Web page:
However, it is possible to keep mold from growing inside a building. Moisture control is the key to controlling mold in interior spaces. Air filtration can contribute to lowering mold spores in the air but is secondary to moisture control.

Should I use bleach to get rid of mold?
No. Although bleach will kill and decolorize mold, it does not remove mold. Dead mold can still cause allergic reactions. It is not necessary to kill mold to remove mold. Soap and water and scrubbing can remove mold from hard surfaces. The Environmental Protection Agency (EPA), the Center for Disease Control (CDC) and the New York City Health Department agree that bleach or other biocides should not routinely be used to clean up mold.

How do I know when the mold clean up is finished?
The mold cleanup is finished when there is no visible mold remaining and there is no dust or dirt remaining that could contain large amounts of mold and mold spores. Routine clearance testing for mold is not necessary. Leaving a few mold spores behind is not a problem if the underlying moisture problem has been corrected. Remember that mold spores are virtually everywhere. Even if all mold and mold spores are removed as part of the cleanup, spores from outside will re-enter that space. The spores won’t be able to grow unless water is also present.


Where can I get more information about mold?
Environmental Protection Agency
Information on Mold/Moisture/Mildew. Available in HTML and PDF.


Center for Disease Control
Information on Mold. Various topics on mold including information about strains.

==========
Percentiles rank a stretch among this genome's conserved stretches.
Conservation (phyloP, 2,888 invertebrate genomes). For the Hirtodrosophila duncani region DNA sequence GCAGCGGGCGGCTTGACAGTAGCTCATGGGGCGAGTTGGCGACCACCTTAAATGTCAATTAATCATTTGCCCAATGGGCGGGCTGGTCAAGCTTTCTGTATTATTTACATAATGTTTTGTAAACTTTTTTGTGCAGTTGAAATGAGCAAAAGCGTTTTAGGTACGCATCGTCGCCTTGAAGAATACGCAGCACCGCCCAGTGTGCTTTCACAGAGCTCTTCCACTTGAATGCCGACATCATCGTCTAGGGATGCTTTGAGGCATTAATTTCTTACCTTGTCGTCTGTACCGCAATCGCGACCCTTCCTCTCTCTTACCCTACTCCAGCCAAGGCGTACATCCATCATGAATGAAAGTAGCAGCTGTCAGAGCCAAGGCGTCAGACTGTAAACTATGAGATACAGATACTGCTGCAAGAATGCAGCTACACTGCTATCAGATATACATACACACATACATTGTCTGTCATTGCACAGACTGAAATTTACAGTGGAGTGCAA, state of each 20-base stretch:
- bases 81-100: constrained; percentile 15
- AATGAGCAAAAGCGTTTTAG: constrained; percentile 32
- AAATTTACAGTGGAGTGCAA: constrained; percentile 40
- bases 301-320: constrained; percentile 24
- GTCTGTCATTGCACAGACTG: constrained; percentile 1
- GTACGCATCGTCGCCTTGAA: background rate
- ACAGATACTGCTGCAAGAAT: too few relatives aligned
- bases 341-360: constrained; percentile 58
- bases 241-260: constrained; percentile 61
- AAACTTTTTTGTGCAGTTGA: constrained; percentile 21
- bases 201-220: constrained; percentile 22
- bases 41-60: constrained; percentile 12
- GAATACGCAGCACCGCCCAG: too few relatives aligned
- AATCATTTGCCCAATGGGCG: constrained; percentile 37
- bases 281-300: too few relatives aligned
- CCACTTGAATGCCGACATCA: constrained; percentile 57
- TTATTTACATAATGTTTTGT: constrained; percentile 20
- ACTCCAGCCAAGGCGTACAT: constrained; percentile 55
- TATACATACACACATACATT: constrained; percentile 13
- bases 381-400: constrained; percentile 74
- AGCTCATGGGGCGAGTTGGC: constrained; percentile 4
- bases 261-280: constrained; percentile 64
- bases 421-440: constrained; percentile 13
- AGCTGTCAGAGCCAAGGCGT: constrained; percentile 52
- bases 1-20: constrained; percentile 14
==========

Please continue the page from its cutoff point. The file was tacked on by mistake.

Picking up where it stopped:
New York City Department of Health
“Guidelines on Assessment and Remediation of Fungi in Indoor Environments”. A variety of informational resources regarding mold.


About the Author
Dr. Nathan Yost, MD is a Principal with the Building Science Corporation, a building and construction consulting firm. Over the last twenty years, Dr. Yost has been a home builder, and a medical doctor specializing in respiratory illness. NAR has hired Dr. Yost on a contractual basis to provide its members with information and analysis on the scientific aspects of mold and moisture issues. The information contained in this FAQ is strictly the opinion of Dr. Yost, does not reflect NAR policy, and should not be construed as medical advice.

==========================================================================

Source: http://www.moldacrossamerica.org/notobleach.htm

Source: http://www.peakpureair.com/chlorine-bleach-mold.htm

 

WARNING !!! DO NOT USE CHLORINE BLEACH TO CLEAN UP OR KILL MOLD

Do NOT use Chlorine bleach to kill mold or disinfect moldy areas. It is not an effective or long lasting killer of mold and mold spores. Bleach is good only for changing the color of the mold and watering the roots of the mold.

CHLORINE BLEACH IS INEFFECTIVE IN KILLING MOLD FOR THESE REASONS:


(1) The object to killing mold is to kill its “roots”. Mold remediation involves the need to disinfect wood and wood-based building materials, all of which are porous materials. Thus, chlorine bleach should not be used in mold remediation as confirmed by OSHA’s Mold Remediation/ Clean Up Methods guidelines. The use of bleach as a mold disinfectant is best left to kitchen and bathroom countertops, tubs and shower glass, etc.

(2) Chlorine Bleach does kill bacteria and viruses, but has not been proven effective in killing molds on non-porous surfaces. Bleach itself is 99% water. Water is one of the main contributors of the growth of harmful bacteria and mold. Current situations using bleach re-grew and regenerated mold and bacteria twice the CFU counts than were originally found before bleaching, within a short period of time. Bleach is an old method used for some bacteria and mold. It is the only product people have known for years. The strains now associated within Indoor Air quality issues are resistant to the methods our grandmothers employed to clean-up mold..

(3) What potential mold 'killing' power chlorine bleach might have, is diminished significantly as the bleach sits in warehouses, on grocery store shelves or inside your home or business 50% loss in killing power in just the first 90 days inside a never opened jug or container. Chlorine constantly escapes through the plastic walls of its containers.